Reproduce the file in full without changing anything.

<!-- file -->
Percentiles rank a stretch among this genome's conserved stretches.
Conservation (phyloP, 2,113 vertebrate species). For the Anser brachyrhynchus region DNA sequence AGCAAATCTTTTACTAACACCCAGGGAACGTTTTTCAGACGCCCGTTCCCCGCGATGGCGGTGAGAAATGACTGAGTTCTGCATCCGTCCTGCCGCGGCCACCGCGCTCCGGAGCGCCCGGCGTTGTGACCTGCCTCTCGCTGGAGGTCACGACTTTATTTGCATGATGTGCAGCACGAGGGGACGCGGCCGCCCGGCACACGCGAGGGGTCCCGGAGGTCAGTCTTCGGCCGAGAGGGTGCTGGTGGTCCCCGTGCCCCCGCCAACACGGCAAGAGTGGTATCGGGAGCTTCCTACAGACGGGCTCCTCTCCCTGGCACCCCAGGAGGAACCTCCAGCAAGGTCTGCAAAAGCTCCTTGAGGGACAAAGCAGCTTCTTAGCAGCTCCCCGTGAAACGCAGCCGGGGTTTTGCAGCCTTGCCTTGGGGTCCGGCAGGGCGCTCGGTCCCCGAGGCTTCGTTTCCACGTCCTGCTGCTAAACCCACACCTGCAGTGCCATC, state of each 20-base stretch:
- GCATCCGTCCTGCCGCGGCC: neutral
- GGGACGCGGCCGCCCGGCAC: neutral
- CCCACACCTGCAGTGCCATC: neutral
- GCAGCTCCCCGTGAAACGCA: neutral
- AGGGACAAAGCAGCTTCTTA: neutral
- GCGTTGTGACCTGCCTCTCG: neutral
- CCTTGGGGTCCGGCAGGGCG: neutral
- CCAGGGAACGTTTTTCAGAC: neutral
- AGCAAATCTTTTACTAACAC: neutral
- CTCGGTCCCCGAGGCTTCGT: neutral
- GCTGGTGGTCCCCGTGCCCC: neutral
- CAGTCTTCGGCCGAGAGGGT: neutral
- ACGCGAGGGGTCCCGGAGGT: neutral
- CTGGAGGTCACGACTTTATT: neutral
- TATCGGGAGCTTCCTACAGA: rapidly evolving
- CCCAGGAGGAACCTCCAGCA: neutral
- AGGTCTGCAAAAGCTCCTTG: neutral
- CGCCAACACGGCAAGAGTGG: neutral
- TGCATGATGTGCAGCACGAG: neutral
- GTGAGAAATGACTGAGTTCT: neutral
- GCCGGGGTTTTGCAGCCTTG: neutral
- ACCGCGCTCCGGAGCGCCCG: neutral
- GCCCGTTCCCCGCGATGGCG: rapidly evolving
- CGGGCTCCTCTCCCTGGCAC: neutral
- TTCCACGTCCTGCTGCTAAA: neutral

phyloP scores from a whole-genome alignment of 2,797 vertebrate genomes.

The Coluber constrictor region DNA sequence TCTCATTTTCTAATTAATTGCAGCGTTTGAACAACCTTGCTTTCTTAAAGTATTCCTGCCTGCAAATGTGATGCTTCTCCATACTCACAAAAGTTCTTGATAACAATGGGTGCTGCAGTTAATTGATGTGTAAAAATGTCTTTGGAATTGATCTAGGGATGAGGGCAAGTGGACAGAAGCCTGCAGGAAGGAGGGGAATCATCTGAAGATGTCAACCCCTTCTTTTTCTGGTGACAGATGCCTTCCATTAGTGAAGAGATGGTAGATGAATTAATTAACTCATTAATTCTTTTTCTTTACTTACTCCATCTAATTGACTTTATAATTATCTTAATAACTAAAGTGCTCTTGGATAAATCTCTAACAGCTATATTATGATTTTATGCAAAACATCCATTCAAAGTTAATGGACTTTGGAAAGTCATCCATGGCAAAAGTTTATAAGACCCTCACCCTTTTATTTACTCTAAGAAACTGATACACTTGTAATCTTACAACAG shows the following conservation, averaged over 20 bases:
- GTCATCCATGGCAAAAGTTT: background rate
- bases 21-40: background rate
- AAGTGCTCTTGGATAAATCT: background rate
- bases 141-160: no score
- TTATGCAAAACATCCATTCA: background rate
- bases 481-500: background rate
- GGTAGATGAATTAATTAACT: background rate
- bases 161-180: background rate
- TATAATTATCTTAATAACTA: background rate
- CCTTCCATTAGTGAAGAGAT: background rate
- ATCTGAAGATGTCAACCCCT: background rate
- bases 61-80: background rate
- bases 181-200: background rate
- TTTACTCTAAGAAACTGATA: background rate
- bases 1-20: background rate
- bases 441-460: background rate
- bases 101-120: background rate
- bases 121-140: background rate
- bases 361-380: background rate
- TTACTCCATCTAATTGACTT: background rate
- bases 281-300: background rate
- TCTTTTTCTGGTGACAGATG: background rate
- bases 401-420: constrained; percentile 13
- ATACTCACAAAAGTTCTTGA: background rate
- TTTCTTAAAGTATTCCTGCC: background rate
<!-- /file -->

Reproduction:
Percentiles rank a stretch among this genome's conserved stretches.
Conservation (phyloP, 2,113 vertebrate species). For the Anser brachyrhynchus region DNA sequence AGCAAATCTTTTACTAACACCCAGGGAACGTTTTTCAGACGCCCGTTCCCCGCGATGGCGGTGAGAAATGACTGAGTTCTGCATCCGTCCTGCCGCGGCCACCGCGCTCCGGAGCGCCCGGCGTTGTGACCTGCCTCTCGCTGGAGGTCACGACTTTATTTGCATGATGTGCAGCACGAGGGGACGCGGCCGCCCGGCACACGCGAGGGGTCCCGGAGGTCAGTCTTCGGCCGAGAGGGTGCTGGTGGTCCCCGTGCCCCCGCCAACACGGCAAGAGTGGTATCGGGAGCTTCCTACAGACGGGCTCCTCTCCCTGGCACCCCAGGAGGAACCTCCAGCAAGGTCTGCAAAAGCTCCTTGAGGGACAAAGCAGCTTCTTAGCAGCTCCCCGTGAAACGCAGCCGGGGTTTTGCAGCCTTGCCTTGGGGTCCGGCAGGGCGCTCGGTCCCCGAGGCTTCGTTTCCACGTCCTGCTGCTAAACCCACACCTGCAGTGCCATC, state of each 20-base stretch:
- GCATCCGTCCTGCCGCGGCC: neutral
- GGGACGCGGCCGCCCGGCAC: neutral
- CCCACACCTGCAGTGCCATC: neutral
- GCAGCTCCCCGTGAAACGCA: neutral
- AGGGACAAAGCAGCTTCTTA: neutral
- GCGTTGTGACCTGCCTCTCG: neutral
- CCTTGGGGTCCGGCAGGGCG: neutral
- CCAGGGAACGTTTTTCAGAC: neutral
- AGCAAATCTTTTACTAACAC: neutral
- CTCGGTCCCCGAGGCTTCGT: neutral
- GCTGGTGGTCCCCGTGCCCC: neutral
- CAGTCTTCGGCCGAGAGGGT: neutral
- ACGCGAGGGGTCCCGGAGGT: neutral
- CTGGAGGTCACGACTTTATT: neutral
- TATCGGGAGCTTCCTACAGA: rapidly evolving
- CCCAGGAGGAACCTCCAGCA: neutral
- AGGTCTGCAAAAGCTCCTTG: neutral
- CGCCAACACGGCAAGAGTGG: neutral
- TGCATGATGTGCAGCACGAG: neutral
- GTGAGAAATGACTGAGTTCT: neutral
- GCCGGGGTTTTGCAGCCTTG: neutral
- ACCGCGCTCCGGAGCGCCCG: neutral
- GCCCGTTCCCCGCGATGGCG: rapidly evolving
- CGGGCTCCTCTCCCTGGCAC: neutral
- TTCCACGTCCTGCTGCTAAA: neutral

phyloP scores from a whole-genome alignment of 2,797 vertebrate genomes.

The Coluber constrictor region DNA sequence TCTCATTTTCTAATTAATTGCAGCGTTTGAACAACCTTGCTTTCTTAAAGTATTCCTGCCTGCAAATGTGATGCTTCTCCATACTCACAAAAGTTCTTGATAACAATGGGTGCTGCAGTTAATTGATGTGTAAAAATGTCTTTGGAATTGATCTAGGGATGAGGGCAAGTGGACAGAAGCCTGCAGGAAGGAGGGGAATCATCTGAAGATGTCAACCCCTTCTTTTTCTGGTGACAGATGCCTTCCATTAGTGAAGAGATGGTAGATGAATTAATTAACTCATTAATTCTTTTTCTTTACTTACTCCATCTAATTGACTTTATAATTATCTTAATAACTAAAGTGCTCTTGGATAAATCTCTAACAGCTATATTATGATTTTATGCAAAACATCCATTCAAAGTTAATGGACTTTGGAAAGTCATCCATGGCAAAAGTTTATAAGACCCTCACCCTTTTATTTACTCTAAGAAACTGATACACTTGTAATCTTACAACAG shows the following conservation, averaged over 20 bases:
- GTCATCCATGGCAAAAGTTT: background rate
- bases 21-40: background rate
- AAGTGCTCTTGGATAAATCT: background rate
- bases 141-160: no score
- TTATGCAAAACATCCATTCA: background rate
- bases 481-500: background rate
- GGTAGATGAATTAATTAACT: background rate
- bases 161-180: background rate
- TATAATTATCTTAATAACTA: background rate
- CCTTCCATTAGTGAAGAGAT: background rate
- ATCTGAAGATGTCAACCCCT: background rate
- bases 61-80: background rate
- bases 181-200: background rate
- TTTACTCTAAGAAACTGATA: background rate
- bases 1-20: background rate
- bases 441-460: background rate
- bases 101-120: background rate
- bases 121-140: background rate
- bases 361-380: background rate
- TTACTCCATCTAATTGACTT: background rate
- bases 281-300: background rate
- TCTTTTTCTGGTGACAGATG: background rate
- bases 401-420: constrained; percentile 13
- ATACTCACAAAAGTTCTTGA: background rate
- TTTCTTAAAGTATTCCTGCC: background rate